Not all Inca terraces were the big and sturdy, highly visible, stone staircase types that climbed up the flanks of mountains.  A much more subtle arrangement characterized the terraces that made up the pyramid of Pacaritampu--the House of Dawn—on the western part of the fan of alluvial land in front of Ollantaytambo.  It’s not a pyramid in the Egyptian style, or even like the temple-pyramids of the Aztecs and Maya.  In fact, it is only 32 meters high, occupying an area of 150 hectares.   Even when standing on the flat, trapezoidal top of it one would not realize it was a pyramid at all, for its sides appear to be but faintly declining slopes.
the "windows" of Pacaritampu
    The only way to see the entire pyramid and appreciate its design is by ascending high up Yanaqaqa Mountain across the stream south of the pyramid.  Near the summit of Yanaqaqa, where the apus, or mountain spirits, make their abode, where the Andean snow peaks are visible just across the valley, is the observation point known as the Gate of the Sun.  From here the pyramid, lost in the landscape from points further below, seems to dominate its environment.  It was from way up above it here that the original designers planned and supervised its construction. 
the abode of the mountain spirits
   The Incas called the pyramid the House of Dawn because of the special effects of the first light of dawn on certain key days of the year.  Each ridge of the pyramid is aligned with the position of the sun at dawn on the summer and winter solstices and the spring and autumn equinoxes.  Along the base on the southern side are two recessed, rectangular niches that represent the “windows” of the temple.  According to Inca religious belief, these symbolized passageways to the secret, the sacred and the spiritual and thus to the very heart of knowledge.  On the winter solstice the first beam of light falls across the southern side of the pyramid and lights up one of these windows, while the rest of the pyramid, and the valley as well, are still swathed in shadow.  On the summer solstice the first beam of sunlight hits the truncated top of Pacaritampu and runs right down the center of the western side.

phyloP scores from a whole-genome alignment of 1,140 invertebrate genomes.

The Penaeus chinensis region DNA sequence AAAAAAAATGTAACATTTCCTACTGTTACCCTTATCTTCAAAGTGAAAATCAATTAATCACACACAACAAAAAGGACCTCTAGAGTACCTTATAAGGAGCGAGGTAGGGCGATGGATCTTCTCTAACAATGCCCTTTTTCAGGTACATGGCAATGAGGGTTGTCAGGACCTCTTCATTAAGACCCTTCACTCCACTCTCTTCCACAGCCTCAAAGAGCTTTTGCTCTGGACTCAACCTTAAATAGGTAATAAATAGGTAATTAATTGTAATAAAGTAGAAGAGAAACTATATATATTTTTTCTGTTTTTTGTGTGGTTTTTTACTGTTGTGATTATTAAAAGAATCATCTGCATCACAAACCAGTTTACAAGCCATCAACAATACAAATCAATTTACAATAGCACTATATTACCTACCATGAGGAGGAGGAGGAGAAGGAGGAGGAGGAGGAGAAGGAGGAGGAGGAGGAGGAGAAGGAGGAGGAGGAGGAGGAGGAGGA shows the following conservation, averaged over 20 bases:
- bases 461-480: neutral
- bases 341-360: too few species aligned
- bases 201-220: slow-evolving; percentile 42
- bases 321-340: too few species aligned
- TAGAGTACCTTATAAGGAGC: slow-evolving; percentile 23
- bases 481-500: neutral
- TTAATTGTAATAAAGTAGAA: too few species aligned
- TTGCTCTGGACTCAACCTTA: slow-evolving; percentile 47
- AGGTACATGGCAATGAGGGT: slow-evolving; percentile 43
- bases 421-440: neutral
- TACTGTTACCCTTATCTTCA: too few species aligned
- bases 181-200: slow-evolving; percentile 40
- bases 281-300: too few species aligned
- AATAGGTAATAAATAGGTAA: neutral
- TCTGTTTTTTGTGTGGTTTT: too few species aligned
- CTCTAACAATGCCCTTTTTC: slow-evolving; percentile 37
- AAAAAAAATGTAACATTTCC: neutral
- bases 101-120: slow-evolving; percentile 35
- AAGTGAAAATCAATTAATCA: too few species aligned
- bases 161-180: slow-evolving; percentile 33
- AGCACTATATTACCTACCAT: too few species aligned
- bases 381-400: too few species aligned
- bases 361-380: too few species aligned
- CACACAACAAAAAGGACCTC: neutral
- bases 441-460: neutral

The Incas built the House of Dawn here because the site was associated with the mythical founding of the Inca nation.  Thus the ‘dawn’ of the temple’s name also implied the birth of the Inca empire and the “dawn’ of a new era.  The first emperor, Manco Capac, was supposed to have been standing at one of the windows at dawn when he was unexpectedly illuminated by the first sunrays.  He did not establish his capital here, though, but instead moved over the mountains 85 km away and founded the royal city of Cusco.
ruins of the fortress above the town
    For a century or so the Inca realm was limited to the area around Cusco.  In 1440 they won a great victory over the Chanca, their main local rival, and from then on embarked on a course of rapid expansion that in less than a hundred years gave them control over an empire from Quito down the coast halfway into modern Chile.  The Spanish began invading and conquering this territory in the 1530s.  Having captured and killed the Inca emperor the year before, the conquistadores occupied Cusco in 1533 and installed a puppet emperor there, who died soon and was succeeded by the young Manco Inca.  He was initially cooperative, but in a short time soured on the Spanish, fled Cusco and from his new home base in Ollantaytambo in 1536 raised the banner of revolt.